Solving problems was what the Dolphins and the Giants had in mind when they traded Taylor and Shockey. Both were eager to move, and both quickly tried to blend in with their new teams; they didn't even try to buy or wangle for the uniform numbers (99 for Taylor, 80 for Shockey) they've worn throughout their careers. "The last thing I wanted to do was come in looking like some guy on a white horse," Taylor said last Friday. "They've got a playoff team. I just want to blend in. Buying the number would have sent a bad message."
On the Saints' practice field in Jackson, Miss., on Saturday, Shockey looked like a changed man—and a far more inconspicuous one. He had shorn his flowing locks and partially covered his heavily tattooed arms, and after plays he often quietly took a teammate aside and offered instructions. "Here's the attitude I have: I'm just here trying to make the team," Shockey said. "After being in New York, this is the first time I've ever felt like just one of the guys, not like an animal in a cage that everyone's come to see."
Taylor, Shockey and Favre, three stars with a combined 19 Pro Bowl selections, on the trading block in late July—that's something the NFL hasn't seen in the 16 years of unfettered free agency. In this new era, teams flush with cap money will pursue difference-makers harder than they ever did because of the year-to-year pressure to win—and because some teams have shown that this personnel strategy works. After trading for All-Pro wideout Randy Moss in 2007, the Patriots became the highest-scoring team in league history. Last season receiver Chris Chambers of the Chargers and running back Ryan Grant of the Packers made big contributions to their teams' playoff runs after being acquired for draft picks. The Cowboys think cornerback--return man Adam (formerly Pacman) Jones, picked up for a fourth-rounder, could make that kind of impact this year. Unlike some of their old-guard, build-through-the-draft predecessors, G.M.'s such as Thompson, Loomis and Savage aren't afraid to give up draft picks. New Orleans pulled the trigger on the Shockey trade 13 weeks after the initial proposal to the Giants "because it just made too much sense not to happen," Loomis says. "Plus, [coach Sean Payton] was on me every other day, telling me we had to have Shockey."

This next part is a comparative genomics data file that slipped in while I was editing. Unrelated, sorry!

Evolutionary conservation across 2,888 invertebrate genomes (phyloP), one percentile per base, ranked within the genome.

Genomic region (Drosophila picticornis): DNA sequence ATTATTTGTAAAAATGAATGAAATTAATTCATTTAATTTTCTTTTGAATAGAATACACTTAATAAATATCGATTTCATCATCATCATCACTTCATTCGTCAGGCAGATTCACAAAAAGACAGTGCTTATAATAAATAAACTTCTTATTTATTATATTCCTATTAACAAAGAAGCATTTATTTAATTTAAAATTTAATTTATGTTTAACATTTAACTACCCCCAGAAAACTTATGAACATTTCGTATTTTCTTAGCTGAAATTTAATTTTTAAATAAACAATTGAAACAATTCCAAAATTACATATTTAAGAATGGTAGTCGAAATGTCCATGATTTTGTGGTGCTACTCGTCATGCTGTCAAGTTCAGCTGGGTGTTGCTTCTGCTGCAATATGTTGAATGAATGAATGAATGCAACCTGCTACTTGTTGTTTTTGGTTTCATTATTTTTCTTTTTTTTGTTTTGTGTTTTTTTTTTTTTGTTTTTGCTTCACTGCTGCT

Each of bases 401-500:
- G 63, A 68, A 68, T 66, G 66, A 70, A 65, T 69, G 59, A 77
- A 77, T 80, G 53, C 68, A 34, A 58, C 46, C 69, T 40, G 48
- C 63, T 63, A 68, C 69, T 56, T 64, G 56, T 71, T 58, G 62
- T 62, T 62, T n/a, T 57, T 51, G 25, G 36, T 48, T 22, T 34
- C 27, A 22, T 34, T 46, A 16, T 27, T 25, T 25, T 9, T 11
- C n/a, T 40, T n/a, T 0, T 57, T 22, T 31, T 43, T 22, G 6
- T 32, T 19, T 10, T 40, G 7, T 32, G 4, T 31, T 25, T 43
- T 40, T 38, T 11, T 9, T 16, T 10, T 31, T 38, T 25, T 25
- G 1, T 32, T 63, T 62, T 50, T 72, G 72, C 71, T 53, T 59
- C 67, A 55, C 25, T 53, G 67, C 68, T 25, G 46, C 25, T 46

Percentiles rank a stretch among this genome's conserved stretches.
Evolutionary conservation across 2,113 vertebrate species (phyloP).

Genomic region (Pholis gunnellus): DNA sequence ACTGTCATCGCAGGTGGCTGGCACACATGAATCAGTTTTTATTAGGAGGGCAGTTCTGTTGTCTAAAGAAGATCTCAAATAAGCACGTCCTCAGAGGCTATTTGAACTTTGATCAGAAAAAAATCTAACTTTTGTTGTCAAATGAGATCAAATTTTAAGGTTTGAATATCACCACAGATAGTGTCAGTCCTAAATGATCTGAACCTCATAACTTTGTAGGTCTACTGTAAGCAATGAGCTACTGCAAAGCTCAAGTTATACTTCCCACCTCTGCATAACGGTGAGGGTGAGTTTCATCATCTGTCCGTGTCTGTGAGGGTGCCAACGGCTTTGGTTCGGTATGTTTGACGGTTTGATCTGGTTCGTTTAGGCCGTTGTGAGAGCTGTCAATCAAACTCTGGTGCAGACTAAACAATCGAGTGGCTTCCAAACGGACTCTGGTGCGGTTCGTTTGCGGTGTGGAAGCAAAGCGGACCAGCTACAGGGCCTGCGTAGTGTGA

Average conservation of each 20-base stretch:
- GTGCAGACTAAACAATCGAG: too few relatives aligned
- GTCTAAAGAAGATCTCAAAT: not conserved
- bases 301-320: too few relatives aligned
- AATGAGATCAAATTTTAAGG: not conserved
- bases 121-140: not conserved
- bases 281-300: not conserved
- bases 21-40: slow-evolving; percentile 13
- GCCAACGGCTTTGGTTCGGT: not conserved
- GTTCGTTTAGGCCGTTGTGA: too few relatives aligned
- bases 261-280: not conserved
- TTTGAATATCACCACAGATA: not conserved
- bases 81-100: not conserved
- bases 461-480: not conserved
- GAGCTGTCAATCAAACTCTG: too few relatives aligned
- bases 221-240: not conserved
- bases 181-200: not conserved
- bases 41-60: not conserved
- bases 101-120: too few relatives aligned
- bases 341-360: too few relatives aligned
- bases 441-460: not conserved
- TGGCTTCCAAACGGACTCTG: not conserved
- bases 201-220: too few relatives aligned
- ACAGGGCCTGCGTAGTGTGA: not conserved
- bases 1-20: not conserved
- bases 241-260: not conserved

ON MONDAY morning, as the Packers went to their practice field across the street from Lambeau, Favre was 1,025 miles away, tending to his Mississippi property. After threatening to appear for the start of camp, he'd agreed with Thompson on Saturday to skip the first couple of days while the G.M. continued working to trade him.
The pressure was on Thompson to structure a deal that Favre, the Packers and the fans could live with. Last week he had given the Jets and the Bucs permission to talk to Favre's agent, James (Bus) Cook, but on Saturday the three-time NFL MVP said he had little interest in going to New York or Tampa Bay. More likely, he hoped to wear down Thompson with constant requests to be set free, so he could go to either of his preferred teams, the Vikings or the Bears. Last week Favre spoke twice with commissioner Roger Goodell, hoping he could influence Goodell to lean on Thompson to release him.
"As bad as Ted has it now," said one source close to the Green Bay front office, "it would be 10 times worse if he let Brett go and [Favre] signed with Minnesota. Brett's got to realize: He's either got to agree to a deal and go to a team that wouldn't threaten the Packers, or he's got to sit and wait until a good quarterback gets hurt so he could go to a contender that doesn't need a quarterback right now."
The question most often heard around town was, Why don't the Packers want Favre to come back and play for them if he clearly gives the team a better chance to win in 2008 than Aaron Rodgers does? Green Bay's 2005 first-round pick, Rodgers has never started an NFL game—largely because Favre hasn't missed a start since 1992. The answer is, Thompson and his handpicked coach, Mike McCarthy, are tired of riding the Favre retirement merry-go-round. In the two off-seasons before this one, they had to wait as long as five months before Favre told them he wanted to return to the team. This year, 17 weeks after he announced his retirement, Favre changed his mind. This time the Packers said they have moved on without him.
"I know the perception is I've waffled," Favre said on Saturday night. "But any veteran who's played in this league this long is going to have some doubts about playing a 16th or 17th year. And [the Packers] wanted an answer from me early in the off-season. If I waited, and I told them I was going to retire three days before training camp, that would have been pretty low-class."
Favre could make it ugly for the team by showing up, staying in camp and making it tough on Rodgers when the fans call for the new quarterback's head the first time he throws two straight incompletions. But Favre is nonconfrontational by nature and would dread inciting the fans against his old team. Perhaps this is the best solution: Favre makes a list of 10 teams outside the NFC North that he'd play for; Thompson agrees to trade Favre if, say, a Philadelphia or an Seattle suddenly finds itself in need of a passer before the Oct. 14 trading deadline; and Thompson makes the deal even if the compensation falls short of the second- or third-round pick he wants in return.
Favre and Goodell even discussed by phone over the weekend the idea of Favre's sitting tight, staying in shape and waiting for the right team to come along.